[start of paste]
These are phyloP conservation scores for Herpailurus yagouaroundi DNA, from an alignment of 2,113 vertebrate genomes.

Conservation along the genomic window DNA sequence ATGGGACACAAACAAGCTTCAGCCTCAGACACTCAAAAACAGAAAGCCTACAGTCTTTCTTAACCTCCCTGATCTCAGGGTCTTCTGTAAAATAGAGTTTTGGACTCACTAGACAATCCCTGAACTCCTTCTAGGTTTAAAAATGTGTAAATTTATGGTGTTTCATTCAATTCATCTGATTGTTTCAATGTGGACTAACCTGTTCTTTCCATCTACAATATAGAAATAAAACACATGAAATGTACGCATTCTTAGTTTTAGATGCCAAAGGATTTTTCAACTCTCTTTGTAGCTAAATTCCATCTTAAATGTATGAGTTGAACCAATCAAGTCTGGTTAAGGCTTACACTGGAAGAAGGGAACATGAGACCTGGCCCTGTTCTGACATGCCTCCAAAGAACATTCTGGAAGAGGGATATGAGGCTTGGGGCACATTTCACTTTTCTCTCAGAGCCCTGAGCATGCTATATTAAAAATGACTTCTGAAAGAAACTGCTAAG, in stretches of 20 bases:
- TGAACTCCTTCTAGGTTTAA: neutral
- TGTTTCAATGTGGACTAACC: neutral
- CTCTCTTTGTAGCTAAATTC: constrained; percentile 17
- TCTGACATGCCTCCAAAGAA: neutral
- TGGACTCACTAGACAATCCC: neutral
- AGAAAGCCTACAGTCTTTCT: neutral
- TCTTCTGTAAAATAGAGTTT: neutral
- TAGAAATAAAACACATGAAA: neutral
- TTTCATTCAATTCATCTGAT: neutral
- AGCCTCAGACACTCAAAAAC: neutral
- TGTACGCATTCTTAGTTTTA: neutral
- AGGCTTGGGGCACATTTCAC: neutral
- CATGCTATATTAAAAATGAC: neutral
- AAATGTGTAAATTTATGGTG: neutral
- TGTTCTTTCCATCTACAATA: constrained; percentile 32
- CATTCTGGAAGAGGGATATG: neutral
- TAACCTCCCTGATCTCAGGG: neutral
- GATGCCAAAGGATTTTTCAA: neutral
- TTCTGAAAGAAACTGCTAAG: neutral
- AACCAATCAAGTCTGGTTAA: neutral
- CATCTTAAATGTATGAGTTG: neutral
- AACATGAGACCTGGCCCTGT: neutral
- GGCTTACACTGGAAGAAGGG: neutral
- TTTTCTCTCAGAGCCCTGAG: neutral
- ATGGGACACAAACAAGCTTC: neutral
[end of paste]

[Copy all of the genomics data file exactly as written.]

These are phyloP conservation scores for Herpailurus yagouaroundi DNA, from an alignment of 2,113 vertebrate genomes.

Conservation along the genomic window DNA sequence ATGGGACACAAACAAGCTTCAGCCTCAGACACTCAAAAACAGAAAGCCTACAGTCTTTCTTAACCTCCCTGATCTCAGGGTCTTCTGTAAAATAGAGTTTTGGACTCACTAGACAATCCCTGAACTCCTTCTAGGTTTAAAAATGTGTAAATTTATGGTGTTTCATTCAATTCATCTGATTGTTTCAATGTGGACTAACCTGTTCTTTCCATCTACAATATAGAAATAAAACACATGAAATGTACGCATTCTTAGTTTTAGATGCCAAAGGATTTTTCAACTCTCTTTGTAGCTAAATTCCATCTTAAATGTATGAGTTGAACCAATCAAGTCTGGTTAAGGCTTACACTGGAAGAAGGGAACATGAGACCTGGCCCTGTTCTGACATGCCTCCAAAGAACATTCTGGAAGAGGGATATGAGGCTTGGGGCACATTTCACTTTTCTCTCAGAGCCCTGAGCATGCTATATTAAAAATGACTTCTGAAAGAAACTGCTAAG, in stretches of 20 bases:
- TGAACTCCTTCTAGGTTTAA: neutral
- TGTTTCAATGTGGACTAACC: neutral
- CTCTCTTTGTAGCTAAATTC: constrained; percentile 17
- TCTGACATGCCTCCAAAGAA: neutral
- TGGACTCACTAGACAATCCC: neutral
- AGAAAGCCTACAGTCTTTCT: neutral
- TCTTCTGTAAAATAGAGTTT: neutral
- TAGAAATAAAACACATGAAA: neutral
- TTTCATTCAATTCATCTGAT: neutral
- AGCCTCAGACACTCAAAAAC: neutral
- TGTACGCATTCTTAGTTTTA: neutral
- AGGCTTGGGGCACATTTCAC: neutral
- CATGCTATATTAAAAATGAC: neutral
- AAATGTGTAAATTTATGGTG: neutral
- TGTTCTTTCCATCTACAATA: constrained; percentile 32
- CATTCTGGAAGAGGGATATG: neutral
- TAACCTCCCTGATCTCAGGG: neutral
- GATGCCAAAGGATTTTTCAA: neutral
- TTCTGAAAGAAACTGCTAAG: neutral
- AACCAATCAAGTCTGGTTAA: neutral
- CATCTTAAATGTATGAGTTG: neutral
- AACATGAGACCTGGCCCTGT: neutral
- GGCTTACACTGGAAGAAGGG: neutral
- TTTTCTCTCAGAGCCCTGAG: neutral
- ATGGGACACAAACAAGCTTC: neutral